How are metrics calculated based on this two-layer system?

  • Each paper’s metric is calculated as a weighted average of the scores assigned by reviewers (first layer). The weights assigned to the individual reviews are calculated from the scores other users have assigned to the reviews (second layer). The weight could be calculated in different ways depending on which values scores can take. It could be an average of the votes. It could also be calculated as the sum of votes on each review, meaning that reviews with lots of votes would generally get higher weights than reviews with few votes.
  • Each author’s metric is calculated based on the scores of the author’s papers. This could be done in several ways: One is a simple average; this would not take into account the number of papers an author has published. Maybe it should, so the sum of scores of the author’s papers could be another option. Alternatively, it might also be argued that each paper’s score in the author’s metric should be weighted by the “significance” of the paper which could be based on the number of reviews and votes on these each paper has.
  • Each reviewer’s metric is calculated based on the scores of her/his reviews in a similar way to the calculation of authors’ metrics. This should incentivise reviewers to write good reviews. Most users on the proposed platform will act as both reviewers and authors and will therefore have both a reviewer and an author metric.

Which Values Can Votes Have?

I propose to make the scores of both papers (first layer) and individual reviews (second layer) a  ± 1 vote. One could argue that this is a very coarse-grained scale, but consider the option of for example a 10-level scale. This could cause problems of different users interpreting the scale differently. Some users might hardly ever use the maximum score while other users might give the maximum score to all papers that they merely find worthy of publication. By relying on a simple binary score instead, an average over a (hopefully) high number of reviews and review endorsements/disapprovals would be less sensitive to individual interpretations of the score value than many-level scores.


As mentioned, I hope the proposed model of evaluating scientific publications by accompanying qualitative reviews by a quantitative score would provide a useful metric that – although still quantitative – could prove a more accurate measure of quality of individual publications for those that need to rely on such a measure. This proposal should not be considered a scientific article itself, but I hope it can be a useful contribution to a debate on how to make peer review both more open and more broadly useful to readers and evaluators of scientific publications.

I have chosen to publish this proposal on SJS since this is a platform that comes quite close to what I envision in this proposal. I hope that readers will take the opportunity to comment on the proposal and help start a discussion about it.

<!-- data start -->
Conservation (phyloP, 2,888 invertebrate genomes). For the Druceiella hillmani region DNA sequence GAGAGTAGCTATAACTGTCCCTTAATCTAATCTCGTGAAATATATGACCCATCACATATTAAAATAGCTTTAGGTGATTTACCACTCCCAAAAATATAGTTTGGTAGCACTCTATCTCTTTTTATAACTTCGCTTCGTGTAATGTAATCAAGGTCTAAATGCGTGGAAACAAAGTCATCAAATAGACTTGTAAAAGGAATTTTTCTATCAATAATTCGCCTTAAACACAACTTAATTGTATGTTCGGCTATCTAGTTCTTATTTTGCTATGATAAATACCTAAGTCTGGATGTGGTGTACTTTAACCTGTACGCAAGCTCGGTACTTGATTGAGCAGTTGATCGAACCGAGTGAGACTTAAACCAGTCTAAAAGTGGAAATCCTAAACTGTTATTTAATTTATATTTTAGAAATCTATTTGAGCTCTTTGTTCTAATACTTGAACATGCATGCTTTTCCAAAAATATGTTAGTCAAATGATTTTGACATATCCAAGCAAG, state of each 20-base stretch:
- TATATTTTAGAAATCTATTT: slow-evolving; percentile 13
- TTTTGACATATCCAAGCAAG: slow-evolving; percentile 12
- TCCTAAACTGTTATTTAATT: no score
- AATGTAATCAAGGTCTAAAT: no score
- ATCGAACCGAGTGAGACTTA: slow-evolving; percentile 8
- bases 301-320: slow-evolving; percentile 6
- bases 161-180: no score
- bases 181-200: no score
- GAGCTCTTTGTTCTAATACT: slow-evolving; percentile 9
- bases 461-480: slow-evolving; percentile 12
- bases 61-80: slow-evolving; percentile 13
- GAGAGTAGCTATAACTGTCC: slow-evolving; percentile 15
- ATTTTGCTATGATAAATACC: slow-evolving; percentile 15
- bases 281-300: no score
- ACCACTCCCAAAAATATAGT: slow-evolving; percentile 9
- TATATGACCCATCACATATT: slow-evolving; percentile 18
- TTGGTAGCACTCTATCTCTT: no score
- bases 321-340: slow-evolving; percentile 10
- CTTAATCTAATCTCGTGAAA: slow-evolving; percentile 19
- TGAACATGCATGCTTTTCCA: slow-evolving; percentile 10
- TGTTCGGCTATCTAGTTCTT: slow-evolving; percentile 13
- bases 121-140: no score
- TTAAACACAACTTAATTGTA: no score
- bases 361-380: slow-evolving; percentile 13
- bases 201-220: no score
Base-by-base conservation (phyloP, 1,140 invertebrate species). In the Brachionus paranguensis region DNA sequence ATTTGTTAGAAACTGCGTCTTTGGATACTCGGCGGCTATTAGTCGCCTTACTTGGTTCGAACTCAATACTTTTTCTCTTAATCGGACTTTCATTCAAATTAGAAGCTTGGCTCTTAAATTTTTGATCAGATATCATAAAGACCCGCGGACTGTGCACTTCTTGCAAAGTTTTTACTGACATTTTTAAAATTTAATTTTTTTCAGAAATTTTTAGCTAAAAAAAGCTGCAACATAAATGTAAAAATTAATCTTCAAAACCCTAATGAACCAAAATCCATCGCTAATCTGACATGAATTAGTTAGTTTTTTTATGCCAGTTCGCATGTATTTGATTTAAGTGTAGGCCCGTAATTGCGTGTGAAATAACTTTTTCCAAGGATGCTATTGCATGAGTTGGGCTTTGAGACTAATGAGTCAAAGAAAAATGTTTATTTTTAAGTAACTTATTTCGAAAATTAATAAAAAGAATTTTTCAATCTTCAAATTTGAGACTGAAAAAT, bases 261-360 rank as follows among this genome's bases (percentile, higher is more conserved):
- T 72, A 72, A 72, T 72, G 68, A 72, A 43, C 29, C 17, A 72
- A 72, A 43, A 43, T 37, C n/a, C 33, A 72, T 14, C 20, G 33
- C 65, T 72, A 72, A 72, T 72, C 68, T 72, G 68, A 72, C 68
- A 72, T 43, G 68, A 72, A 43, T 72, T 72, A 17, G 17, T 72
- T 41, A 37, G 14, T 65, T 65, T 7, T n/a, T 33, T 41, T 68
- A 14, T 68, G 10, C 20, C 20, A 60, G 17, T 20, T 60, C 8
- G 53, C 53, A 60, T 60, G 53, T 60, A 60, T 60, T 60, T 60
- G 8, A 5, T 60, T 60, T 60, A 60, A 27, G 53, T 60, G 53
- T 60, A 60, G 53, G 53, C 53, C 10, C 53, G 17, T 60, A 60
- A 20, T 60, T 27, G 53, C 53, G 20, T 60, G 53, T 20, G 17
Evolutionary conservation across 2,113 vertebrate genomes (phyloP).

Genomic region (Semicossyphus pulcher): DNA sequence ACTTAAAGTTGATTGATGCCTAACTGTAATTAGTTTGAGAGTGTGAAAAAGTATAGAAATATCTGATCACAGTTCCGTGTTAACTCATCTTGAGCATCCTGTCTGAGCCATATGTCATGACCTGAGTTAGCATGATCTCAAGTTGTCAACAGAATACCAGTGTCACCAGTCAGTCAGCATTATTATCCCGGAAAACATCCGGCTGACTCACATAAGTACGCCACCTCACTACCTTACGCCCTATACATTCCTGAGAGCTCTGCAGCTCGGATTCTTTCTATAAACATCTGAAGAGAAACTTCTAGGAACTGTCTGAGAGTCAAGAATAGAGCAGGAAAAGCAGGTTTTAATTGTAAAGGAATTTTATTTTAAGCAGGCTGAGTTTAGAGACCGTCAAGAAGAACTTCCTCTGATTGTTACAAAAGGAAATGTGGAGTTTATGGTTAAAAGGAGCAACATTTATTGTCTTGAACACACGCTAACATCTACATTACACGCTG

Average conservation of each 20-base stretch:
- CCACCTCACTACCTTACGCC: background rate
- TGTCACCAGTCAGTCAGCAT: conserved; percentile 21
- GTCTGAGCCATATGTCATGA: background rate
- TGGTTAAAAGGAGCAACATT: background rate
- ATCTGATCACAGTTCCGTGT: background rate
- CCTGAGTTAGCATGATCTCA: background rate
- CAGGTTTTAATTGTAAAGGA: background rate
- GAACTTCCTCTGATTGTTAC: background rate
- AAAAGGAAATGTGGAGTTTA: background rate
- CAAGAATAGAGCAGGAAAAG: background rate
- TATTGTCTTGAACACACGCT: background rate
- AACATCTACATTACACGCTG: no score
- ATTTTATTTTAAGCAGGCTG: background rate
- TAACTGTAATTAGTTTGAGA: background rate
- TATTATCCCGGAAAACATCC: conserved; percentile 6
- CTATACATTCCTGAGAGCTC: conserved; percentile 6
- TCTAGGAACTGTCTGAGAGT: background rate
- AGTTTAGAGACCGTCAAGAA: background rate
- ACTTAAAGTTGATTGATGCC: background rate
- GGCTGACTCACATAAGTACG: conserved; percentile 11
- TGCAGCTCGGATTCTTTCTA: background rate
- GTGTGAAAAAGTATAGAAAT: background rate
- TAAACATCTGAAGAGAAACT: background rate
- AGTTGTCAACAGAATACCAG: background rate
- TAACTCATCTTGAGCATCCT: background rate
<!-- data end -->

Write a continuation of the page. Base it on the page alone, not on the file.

It’s all about replication

ReScience logoA new journal appeared recently in the scientific publishing landscape: ReScienceannounced at the recent EuroSciPy 2015 conference. The journal has been founded by Nicolas Rougier and Konrad Hinsen. This journal is remarkable in several ways, so remarkable in fact that I could not resist accepting their offer to become associate editor for the journal.

So how does this journal stand out from the crowd? First of all it is about as open as it gets. The entire publishing process is completely transparent – from first submission through review to final publication. Second, the journal platform is based entirely on GitHub, the code repository home to a plethora of open source projects. This is part of what enables the journal to be so open about the entire publishing process. Third, the journal does not actually publish original research – there are plenty of those already. Instead, ReScience focuses entirely on replications of already published computational science.

As has been mentioned by numerous people before me, when dealing with papers based on computational science it is not really enough to review the paper in the classical sense to ensure that the results can be trusted (this not only a problem of computational science, but this is the particular focus of ReScience). Results need to be replicated to validate them and this is what ReScience addresses.

Many of us probably know it: we are working on a new paper of our own and we need to replicate the results of some previous paper that we wish to compare our results against. Except for that comparison, this is essentially lost work after you get your paper published. Others looking at the original paper whose results you replicated may not be aware that anyone replicated these results. Now you can publish the replication of these previous results as well and get credit for it. At the same time you benefit the authors of the original results that you have replicated by helping validate their research.

The process of submitting your work to ReScience is described on their website along with the review process and the roles of editors and reviewers. So if you have replicated someone else’s computational work, go ahead and publish it in ReScience. If it is in the signal processing area I will be happy to take your submission through the publishing process.

Open Access Journals: What’s Missing?

I just came across this blog post by Nick Brown: Open Access journals: what’s not to like? This, maybe… That post was also what inspired the title of my post. His post really got me into writing mode, mostly because I don’t quite agree with him. I left this as a comment on ihs blog, but I felt it was worth repeating here.

Read the rest of this entry »